China’s insurers have gained worldwide attention for their real estate purchases in New York and London over the last two years, but a soon-to-be disclosed deal in Shanghai shows that these financial giants are also playing a growing role in the country’s domestic property market.
Ping An Insurance, one of the sector’s biggest firms, is said to be wrapping up a deal to buy the GC Tower, a 59,000 square metre office building in Shanghai’s Pudong financial district for RMB 2.24 billion ($361 million), according to industry sources familiar with the transaction.
Changes in China’s regulation of its insurance industry in recent years has freed companies like Ping An to invest more of their funds in real estate both at home and abroad, while the country’s slowing economy has also spurred these institutional investors to make more property acquisitions in search of yield.
Local Developer Sells Office Tower
Until Ping An’s purchase goes through, the GC Tower is still owned by local developer Shanghai Gezhouba Yangming Land, which completed the 30-storey building on Yuanshen Road in Pudong’s Zhuyuan area in December 2009.
Ping An’s offer for the building – which has 44,743 square metres of grade A office space – includes RMB 1.72 billion in cash, plus the assumption of a RMB 520 million loan.
The price per square metre for the GC Tower transaction works out to considerably less than the RMB 89,000 per square metre that Shui On Land is said to be getting for its Corporate Avenue phase one project in Shanghai’s Huangpu district. The transaction rate is also well below the RMB 65,000 per square metre that Li Ka-shing’s Cheung Kong Holdings and Hutchison Whampoa received for the Oriental Financial Centre in Pudong’s Lujiazui area in 2013.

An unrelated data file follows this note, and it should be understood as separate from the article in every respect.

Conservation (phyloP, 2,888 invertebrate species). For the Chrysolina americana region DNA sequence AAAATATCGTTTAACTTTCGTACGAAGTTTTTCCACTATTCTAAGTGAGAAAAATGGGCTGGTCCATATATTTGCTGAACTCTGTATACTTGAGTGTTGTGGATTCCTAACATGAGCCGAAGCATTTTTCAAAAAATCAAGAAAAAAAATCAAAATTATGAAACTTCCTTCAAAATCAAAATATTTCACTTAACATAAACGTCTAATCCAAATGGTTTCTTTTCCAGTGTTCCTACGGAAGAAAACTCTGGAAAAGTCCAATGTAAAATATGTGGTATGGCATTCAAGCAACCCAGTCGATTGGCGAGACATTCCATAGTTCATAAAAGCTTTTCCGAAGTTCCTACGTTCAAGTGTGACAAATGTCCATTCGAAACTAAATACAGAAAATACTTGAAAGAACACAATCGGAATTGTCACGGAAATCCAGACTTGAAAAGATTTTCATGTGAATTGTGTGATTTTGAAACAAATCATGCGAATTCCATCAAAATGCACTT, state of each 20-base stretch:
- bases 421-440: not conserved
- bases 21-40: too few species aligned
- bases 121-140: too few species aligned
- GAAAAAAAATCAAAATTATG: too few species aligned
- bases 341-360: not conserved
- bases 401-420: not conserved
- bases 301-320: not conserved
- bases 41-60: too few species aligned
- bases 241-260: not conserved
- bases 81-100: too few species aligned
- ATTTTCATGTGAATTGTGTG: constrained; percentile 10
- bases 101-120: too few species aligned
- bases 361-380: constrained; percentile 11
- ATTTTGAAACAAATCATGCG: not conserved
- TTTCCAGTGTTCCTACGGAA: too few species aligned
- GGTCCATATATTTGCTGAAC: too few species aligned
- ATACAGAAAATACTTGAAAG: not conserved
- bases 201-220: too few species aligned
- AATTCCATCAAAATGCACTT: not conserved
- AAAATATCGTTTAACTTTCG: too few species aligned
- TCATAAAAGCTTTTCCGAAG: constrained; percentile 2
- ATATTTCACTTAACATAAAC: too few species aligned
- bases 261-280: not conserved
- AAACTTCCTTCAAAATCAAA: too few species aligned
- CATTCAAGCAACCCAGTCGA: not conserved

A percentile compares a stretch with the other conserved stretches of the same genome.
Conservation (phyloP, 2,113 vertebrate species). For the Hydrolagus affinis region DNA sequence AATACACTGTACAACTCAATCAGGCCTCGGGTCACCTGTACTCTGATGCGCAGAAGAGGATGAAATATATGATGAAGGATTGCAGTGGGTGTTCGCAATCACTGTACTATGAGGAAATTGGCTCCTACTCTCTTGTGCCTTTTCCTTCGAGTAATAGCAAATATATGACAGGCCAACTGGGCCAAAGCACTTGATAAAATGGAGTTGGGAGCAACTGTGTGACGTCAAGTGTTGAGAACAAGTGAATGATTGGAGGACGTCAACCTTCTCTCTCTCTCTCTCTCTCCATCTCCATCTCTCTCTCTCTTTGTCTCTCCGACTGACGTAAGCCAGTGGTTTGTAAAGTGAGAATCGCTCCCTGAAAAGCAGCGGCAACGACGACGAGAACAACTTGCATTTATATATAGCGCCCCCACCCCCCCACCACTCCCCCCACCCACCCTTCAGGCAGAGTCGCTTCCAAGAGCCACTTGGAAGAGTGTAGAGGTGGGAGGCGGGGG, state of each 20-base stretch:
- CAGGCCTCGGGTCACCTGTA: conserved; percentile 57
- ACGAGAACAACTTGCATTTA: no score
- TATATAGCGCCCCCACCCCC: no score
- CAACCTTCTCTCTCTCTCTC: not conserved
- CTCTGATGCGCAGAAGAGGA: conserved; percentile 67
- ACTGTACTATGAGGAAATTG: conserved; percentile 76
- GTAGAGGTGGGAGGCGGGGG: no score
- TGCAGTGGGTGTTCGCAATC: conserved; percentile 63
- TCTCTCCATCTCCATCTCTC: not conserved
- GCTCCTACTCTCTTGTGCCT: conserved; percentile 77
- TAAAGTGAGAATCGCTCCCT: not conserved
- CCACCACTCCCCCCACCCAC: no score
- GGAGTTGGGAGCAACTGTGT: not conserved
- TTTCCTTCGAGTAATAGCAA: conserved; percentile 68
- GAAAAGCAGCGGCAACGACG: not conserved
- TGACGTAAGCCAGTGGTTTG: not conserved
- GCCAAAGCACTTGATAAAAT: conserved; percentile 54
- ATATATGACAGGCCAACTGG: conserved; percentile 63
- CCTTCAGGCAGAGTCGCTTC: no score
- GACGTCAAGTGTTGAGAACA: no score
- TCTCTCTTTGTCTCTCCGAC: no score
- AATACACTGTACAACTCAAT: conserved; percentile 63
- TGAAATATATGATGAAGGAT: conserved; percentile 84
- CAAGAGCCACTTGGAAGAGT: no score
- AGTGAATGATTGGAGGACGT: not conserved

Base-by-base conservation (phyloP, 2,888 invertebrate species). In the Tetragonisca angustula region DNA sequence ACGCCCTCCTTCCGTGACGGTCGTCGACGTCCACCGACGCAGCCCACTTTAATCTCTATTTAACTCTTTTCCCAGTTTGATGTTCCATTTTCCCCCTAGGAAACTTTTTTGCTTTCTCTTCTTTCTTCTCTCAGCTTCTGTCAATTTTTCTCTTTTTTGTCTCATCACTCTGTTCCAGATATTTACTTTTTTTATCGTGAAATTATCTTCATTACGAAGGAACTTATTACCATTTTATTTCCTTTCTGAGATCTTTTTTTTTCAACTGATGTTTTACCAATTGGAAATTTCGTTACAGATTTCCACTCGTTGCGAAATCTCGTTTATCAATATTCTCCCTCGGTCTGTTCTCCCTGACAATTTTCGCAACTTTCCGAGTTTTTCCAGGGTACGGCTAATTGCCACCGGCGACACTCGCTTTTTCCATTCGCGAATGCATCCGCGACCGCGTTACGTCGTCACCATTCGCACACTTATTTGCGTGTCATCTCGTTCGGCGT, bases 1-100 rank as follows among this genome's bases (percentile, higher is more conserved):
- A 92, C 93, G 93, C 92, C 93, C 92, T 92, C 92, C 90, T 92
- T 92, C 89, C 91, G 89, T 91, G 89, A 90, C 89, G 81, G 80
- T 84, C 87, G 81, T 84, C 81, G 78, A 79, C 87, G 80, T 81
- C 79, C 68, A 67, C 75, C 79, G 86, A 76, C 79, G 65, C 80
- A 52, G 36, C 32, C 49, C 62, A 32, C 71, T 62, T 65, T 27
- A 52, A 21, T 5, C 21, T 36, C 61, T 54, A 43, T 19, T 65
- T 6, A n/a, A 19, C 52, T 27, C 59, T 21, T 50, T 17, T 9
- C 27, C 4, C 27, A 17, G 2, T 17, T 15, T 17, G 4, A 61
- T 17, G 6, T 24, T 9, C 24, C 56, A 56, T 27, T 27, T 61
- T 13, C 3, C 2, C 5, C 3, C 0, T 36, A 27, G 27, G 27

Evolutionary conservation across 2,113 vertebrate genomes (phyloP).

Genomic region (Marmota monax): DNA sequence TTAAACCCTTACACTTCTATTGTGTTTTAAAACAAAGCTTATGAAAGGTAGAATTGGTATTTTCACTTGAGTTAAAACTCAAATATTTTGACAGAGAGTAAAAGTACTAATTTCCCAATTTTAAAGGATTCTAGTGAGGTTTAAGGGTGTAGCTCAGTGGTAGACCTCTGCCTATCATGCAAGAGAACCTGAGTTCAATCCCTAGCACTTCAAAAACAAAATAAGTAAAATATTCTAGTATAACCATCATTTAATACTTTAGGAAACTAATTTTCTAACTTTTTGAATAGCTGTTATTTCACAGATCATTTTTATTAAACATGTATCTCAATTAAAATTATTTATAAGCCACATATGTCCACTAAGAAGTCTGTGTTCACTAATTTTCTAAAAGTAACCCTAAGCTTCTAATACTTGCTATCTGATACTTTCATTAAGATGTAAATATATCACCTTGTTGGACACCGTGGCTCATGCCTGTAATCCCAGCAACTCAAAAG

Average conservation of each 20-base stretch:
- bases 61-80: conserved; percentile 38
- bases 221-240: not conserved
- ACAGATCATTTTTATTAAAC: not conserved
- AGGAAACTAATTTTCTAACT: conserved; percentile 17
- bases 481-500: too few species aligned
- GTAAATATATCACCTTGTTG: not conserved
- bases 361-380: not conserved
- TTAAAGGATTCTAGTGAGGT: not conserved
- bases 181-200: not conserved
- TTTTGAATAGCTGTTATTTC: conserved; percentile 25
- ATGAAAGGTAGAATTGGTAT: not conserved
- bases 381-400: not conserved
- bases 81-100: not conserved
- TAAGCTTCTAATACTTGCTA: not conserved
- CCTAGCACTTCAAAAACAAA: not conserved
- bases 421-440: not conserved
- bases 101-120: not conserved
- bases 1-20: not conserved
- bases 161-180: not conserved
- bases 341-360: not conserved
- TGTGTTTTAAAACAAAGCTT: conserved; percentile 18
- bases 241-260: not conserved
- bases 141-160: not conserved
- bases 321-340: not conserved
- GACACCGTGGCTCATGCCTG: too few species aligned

GC Tower is located close to Pudong’s Century Avenue metro station, and is home to a number of national-level Chinese enterprises, including CCB Life, Hongyuan Securities, Guolian Securities and the state electrical authority.
According to property consultancy JLL, which is representing Shanghai Gezhouba Yangming Land in the sale, the GC Tower is nearly 100 percent occupied at this time. Figures from Cushman & Wakefield show rentals in the property averaging RMB 7.5 per square metre per day for whole floors leased in the middle zone of the building. By contrast, rents in nearby Lujiazui average RMB 12.1 per square metre per day for equivalent space.
JLL began marketing the property in November of last year.
Regulatory Changes Bring Insurers into the Real Estate Market
Ping An’s pick up of the GC Tower is just the most recent acquisition by the insurer, which already has more than RMB 500 billion ($80.5 billion) in assets under management. Already this year the Shenzhen-based firm bought an office tower in London for $490 million, and teamed with competitor China Life in a $500 million Boston real estate joint venture with US developer Tishman Speyer.
The company was one of the first of China’s insurers to head overseas when it bought the Lloyd’s of London building in 2013 for $388 million. Since that time several of Ping An’s competitors have begun adding trophy real estate assets to their portfolios, including Anbang Insurance’s 2014 acquisition of New York’s Waldorf Astoria Hotel for $1.95 billion.
This wave of property investments by China’s insurance companies has been building gradually since 2013, when the China Insurance Regulatory Commission (CIRC) announced that it would allow insurers to put up to 30 percent of their total assets into real estate and infrastructure, up from the previous 20 percent.
Ping An itself said last month that it was “just getting started” on building its real estate portfolio, which no doubt is welcome news to real estate developers both in China and globally.